Pecan

Carya illinoinensis

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  • Pecan | Pecan tree (Carya illinoinensis) Photo: Wade Treichler
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Basic Information

Order

Fagales

Family

Juglandaceae

Size

60 - 140 ft

Leaf Color

Green, Yellow Fall Foliage

Leaf Arrangement

Alternate

Leaf Complexity

Pinnate

Leaf Shape

Lanceolate

Blooming Season

Spring

Bloom Color

Yellow

Attracts

Wildlife, Butterflies

Can I eat Pecan?

Pecans are delicious and nutritious!

Pecan Habitat

Pecan trees (Carya illinoinensis) are common in the southeast along streams or in moist forests. It does best in wet, well draining soils.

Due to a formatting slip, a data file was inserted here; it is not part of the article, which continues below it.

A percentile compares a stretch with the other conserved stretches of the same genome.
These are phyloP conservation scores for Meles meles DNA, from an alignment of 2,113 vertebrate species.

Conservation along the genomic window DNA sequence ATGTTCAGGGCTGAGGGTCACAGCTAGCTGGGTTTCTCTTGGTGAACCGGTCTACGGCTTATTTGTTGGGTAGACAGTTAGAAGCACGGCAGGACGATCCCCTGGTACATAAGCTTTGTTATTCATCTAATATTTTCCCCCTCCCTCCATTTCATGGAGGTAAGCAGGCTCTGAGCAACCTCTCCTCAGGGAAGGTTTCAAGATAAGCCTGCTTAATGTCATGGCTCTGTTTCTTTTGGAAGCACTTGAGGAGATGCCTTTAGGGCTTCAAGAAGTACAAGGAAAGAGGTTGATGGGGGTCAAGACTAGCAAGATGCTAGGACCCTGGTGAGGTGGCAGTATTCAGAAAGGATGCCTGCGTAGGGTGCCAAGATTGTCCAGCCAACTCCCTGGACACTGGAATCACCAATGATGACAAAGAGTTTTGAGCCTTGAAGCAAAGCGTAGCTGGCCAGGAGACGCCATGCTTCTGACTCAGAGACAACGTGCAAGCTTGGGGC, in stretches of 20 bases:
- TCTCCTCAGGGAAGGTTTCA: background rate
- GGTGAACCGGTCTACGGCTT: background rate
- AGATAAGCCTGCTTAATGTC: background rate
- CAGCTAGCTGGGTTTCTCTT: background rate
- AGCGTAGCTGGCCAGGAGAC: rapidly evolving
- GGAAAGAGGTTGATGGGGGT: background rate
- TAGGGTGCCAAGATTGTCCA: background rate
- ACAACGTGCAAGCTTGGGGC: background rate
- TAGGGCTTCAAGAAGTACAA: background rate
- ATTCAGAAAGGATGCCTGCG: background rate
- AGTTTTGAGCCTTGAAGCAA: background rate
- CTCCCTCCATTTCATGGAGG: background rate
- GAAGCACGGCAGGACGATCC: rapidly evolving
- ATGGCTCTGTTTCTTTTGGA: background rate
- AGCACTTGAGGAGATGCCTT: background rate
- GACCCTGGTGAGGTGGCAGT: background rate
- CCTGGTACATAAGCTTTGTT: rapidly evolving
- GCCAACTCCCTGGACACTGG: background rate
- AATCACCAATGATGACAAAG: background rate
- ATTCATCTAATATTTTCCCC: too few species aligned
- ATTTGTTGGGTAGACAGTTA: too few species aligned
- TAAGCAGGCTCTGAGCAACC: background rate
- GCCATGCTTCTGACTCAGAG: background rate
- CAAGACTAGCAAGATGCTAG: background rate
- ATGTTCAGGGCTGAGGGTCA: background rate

Pecan Facts

Pecan trees (Carya illinoinensis) are the largest of the hickory species. They have slate gray smooth bark, massive trunks, sweet edible nuts and often soar more than 150 feet. Pecan is a Native American word meaning “nut requiring stone to crack.” Pecan trees are grown as a crop today, but wild pecans are still common within its native range. Thomas Jefferson planted pecans at his home in Monticello, and gave some seeds to George Washington. Those trees are now the oldest trees standing at Washington’s home Mount Vernon. In the wild pecans are an important source of food for birds and other mammals. Its massive branches also provide habitat for songbirds.

Pecan Distribution



See also